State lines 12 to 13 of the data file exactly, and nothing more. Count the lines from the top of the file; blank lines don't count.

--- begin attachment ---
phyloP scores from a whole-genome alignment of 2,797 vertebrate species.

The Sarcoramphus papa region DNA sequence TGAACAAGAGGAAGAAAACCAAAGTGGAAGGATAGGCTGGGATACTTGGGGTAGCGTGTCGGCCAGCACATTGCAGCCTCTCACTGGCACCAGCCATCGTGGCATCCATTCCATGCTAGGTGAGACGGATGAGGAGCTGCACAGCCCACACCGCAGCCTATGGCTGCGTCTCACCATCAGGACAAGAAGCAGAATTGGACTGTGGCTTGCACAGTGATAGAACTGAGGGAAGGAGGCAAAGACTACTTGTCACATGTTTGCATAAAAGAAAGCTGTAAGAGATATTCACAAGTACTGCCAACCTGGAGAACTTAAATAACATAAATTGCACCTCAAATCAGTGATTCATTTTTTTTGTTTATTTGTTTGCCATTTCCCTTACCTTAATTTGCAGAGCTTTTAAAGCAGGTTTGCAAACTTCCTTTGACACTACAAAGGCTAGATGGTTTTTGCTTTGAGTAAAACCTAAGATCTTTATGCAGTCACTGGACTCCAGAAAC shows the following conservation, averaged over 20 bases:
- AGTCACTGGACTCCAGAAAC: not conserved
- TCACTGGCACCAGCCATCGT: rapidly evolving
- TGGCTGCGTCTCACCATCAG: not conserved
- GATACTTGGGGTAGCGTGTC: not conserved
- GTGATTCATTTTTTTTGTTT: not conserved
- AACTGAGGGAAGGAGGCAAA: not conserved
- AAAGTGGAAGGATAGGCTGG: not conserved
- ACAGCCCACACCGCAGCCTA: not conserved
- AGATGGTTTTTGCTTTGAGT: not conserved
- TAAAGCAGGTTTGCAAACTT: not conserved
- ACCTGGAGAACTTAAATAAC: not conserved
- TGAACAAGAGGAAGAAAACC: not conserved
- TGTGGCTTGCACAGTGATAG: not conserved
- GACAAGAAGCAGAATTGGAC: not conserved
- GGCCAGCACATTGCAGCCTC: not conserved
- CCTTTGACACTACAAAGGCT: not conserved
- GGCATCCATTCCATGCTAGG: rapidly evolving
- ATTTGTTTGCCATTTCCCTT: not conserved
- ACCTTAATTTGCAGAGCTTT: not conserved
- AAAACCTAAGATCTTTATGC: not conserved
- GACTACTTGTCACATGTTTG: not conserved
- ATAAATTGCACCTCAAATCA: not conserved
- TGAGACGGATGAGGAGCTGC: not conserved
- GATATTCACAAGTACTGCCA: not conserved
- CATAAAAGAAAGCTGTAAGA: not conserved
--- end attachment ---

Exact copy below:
- TAAAGCAGGTTTGCAAACTT: not conserved
- ACCTGGAGAACTTAAATAAC: not conserved